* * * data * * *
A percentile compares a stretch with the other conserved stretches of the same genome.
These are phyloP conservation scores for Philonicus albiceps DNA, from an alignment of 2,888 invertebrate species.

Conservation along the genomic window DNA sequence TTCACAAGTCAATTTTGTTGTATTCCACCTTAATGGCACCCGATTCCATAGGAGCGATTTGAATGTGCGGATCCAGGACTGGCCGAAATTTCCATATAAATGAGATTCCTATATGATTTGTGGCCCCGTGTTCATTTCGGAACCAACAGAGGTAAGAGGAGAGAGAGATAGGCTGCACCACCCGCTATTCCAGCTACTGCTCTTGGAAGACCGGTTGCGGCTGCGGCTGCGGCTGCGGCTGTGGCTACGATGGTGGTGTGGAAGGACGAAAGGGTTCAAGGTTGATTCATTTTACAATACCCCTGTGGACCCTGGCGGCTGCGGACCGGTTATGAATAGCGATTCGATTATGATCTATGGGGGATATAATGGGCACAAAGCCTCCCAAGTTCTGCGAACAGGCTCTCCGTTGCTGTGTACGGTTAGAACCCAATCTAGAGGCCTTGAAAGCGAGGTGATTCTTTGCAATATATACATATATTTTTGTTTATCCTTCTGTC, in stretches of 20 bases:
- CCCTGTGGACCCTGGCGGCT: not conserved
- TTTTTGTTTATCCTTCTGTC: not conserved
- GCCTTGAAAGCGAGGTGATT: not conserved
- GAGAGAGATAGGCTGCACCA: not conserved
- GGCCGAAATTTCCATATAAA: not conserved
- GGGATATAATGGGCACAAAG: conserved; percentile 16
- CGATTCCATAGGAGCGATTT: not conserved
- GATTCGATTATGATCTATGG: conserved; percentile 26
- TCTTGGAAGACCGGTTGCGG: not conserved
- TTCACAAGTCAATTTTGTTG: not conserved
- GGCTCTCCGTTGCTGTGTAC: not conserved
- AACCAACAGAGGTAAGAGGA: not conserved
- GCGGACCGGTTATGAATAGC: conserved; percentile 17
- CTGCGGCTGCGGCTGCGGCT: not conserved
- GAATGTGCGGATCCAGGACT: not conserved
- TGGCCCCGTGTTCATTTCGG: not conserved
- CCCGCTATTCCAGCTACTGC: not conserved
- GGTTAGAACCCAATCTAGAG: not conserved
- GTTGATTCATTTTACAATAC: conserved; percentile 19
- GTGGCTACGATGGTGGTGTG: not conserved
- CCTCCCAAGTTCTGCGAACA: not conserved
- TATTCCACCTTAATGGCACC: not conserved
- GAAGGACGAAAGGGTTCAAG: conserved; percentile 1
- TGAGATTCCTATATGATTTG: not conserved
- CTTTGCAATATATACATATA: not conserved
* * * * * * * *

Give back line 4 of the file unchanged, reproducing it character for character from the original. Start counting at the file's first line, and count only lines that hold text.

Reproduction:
- CCCTGTGGACCCTGGCGGCT: not conserved